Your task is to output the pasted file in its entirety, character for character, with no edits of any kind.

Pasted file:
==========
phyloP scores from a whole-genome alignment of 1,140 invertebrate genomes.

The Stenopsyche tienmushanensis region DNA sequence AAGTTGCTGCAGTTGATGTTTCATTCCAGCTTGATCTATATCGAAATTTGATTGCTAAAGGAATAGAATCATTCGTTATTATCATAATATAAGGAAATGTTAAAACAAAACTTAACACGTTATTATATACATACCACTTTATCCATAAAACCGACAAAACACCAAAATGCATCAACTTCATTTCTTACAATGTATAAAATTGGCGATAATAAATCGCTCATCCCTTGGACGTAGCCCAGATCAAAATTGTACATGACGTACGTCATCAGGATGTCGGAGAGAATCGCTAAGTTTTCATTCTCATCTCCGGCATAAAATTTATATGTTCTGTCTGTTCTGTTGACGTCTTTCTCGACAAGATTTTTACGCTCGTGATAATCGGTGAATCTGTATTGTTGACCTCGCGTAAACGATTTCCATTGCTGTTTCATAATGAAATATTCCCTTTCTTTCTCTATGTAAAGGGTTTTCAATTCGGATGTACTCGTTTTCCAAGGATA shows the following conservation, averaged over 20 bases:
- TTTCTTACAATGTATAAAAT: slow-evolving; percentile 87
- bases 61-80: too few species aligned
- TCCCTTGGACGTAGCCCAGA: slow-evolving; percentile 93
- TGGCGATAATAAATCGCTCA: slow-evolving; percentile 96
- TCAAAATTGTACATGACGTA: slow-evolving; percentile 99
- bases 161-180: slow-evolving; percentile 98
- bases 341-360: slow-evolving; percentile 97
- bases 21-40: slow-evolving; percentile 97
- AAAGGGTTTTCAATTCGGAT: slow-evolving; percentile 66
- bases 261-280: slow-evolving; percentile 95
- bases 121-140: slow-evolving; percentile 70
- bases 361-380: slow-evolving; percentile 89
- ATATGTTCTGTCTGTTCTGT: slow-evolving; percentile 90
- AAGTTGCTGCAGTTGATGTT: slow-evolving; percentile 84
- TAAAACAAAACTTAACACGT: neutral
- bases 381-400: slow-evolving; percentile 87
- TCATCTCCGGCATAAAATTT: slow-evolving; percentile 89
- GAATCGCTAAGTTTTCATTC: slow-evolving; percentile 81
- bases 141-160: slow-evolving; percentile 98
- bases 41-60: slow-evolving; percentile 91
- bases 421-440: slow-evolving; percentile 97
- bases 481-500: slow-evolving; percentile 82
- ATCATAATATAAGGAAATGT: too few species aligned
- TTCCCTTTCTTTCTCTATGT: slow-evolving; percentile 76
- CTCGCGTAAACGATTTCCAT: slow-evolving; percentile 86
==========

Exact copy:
phyloP scores from a whole-genome alignment of 1,140 invertebrate genomes.

The Stenopsyche tienmushanensis region DNA sequence AAGTTGCTGCAGTTGATGTTTCATTCCAGCTTGATCTATATCGAAATTTGATTGCTAAAGGAATAGAATCATTCGTTATTATCATAATATAAGGAAATGTTAAAACAAAACTTAACACGTTATTATATACATACCACTTTATCCATAAAACCGACAAAACACCAAAATGCATCAACTTCATTTCTTACAATGTATAAAATTGGCGATAATAAATCGCTCATCCCTTGGACGTAGCCCAGATCAAAATTGTACATGACGTACGTCATCAGGATGTCGGAGAGAATCGCTAAGTTTTCATTCTCATCTCCGGCATAAAATTTATATGTTCTGTCTGTTCTGTTGACGTCTTTCTCGACAAGATTTTTACGCTCGTGATAATCGGTGAATCTGTATTGTTGACCTCGCGTAAACGATTTCCATTGCTGTTTCATAATGAAATATTCCCTTTCTTTCTCTATGTAAAGGGTTTTCAATTCGGATGTACTCGTTTTCCAAGGATA shows the following conservation, averaged over 20 bases:
- TTTCTTACAATGTATAAAAT: slow-evolving; percentile 87
- bases 61-80: too few species aligned
- TCCCTTGGACGTAGCCCAGA: slow-evolving; percentile 93
- TGGCGATAATAAATCGCTCA: slow-evolving; percentile 96
- TCAAAATTGTACATGACGTA: slow-evolving; percentile 99
- bases 161-180: slow-evolving; percentile 98
- bases 341-360: slow-evolving; percentile 97
- bases 21-40: slow-evolving; percentile 97
- AAAGGGTTTTCAATTCGGAT: slow-evolving; percentile 66
- bases 261-280: slow-evolving; percentile 95
- bases 121-140: slow-evolving; percentile 70
- bases 361-380: slow-evolving; percentile 89
- ATATGTTCTGTCTGTTCTGT: slow-evolving; percentile 90
- AAGTTGCTGCAGTTGATGTT: slow-evolving; percentile 84
- TAAAACAAAACTTAACACGT: neutral
- bases 381-400: slow-evolving; percentile 87
- TCATCTCCGGCATAAAATTT: slow-evolving; percentile 89
- GAATCGCTAAGTTTTCATTC: slow-evolving; percentile 81
- bases 141-160: slow-evolving; percentile 98
- bases 41-60: slow-evolving; percentile 91
- bases 421-440: slow-evolving; percentile 97
- bases 481-500: slow-evolving; percentile 82
- ATCATAATATAAGGAAATGT: too few species aligned
- TTCCCTTTCTTTCTCTATGT: slow-evolving; percentile 76
- CTCGCGTAAACGATTTCCAT: slow-evolving; percentile 86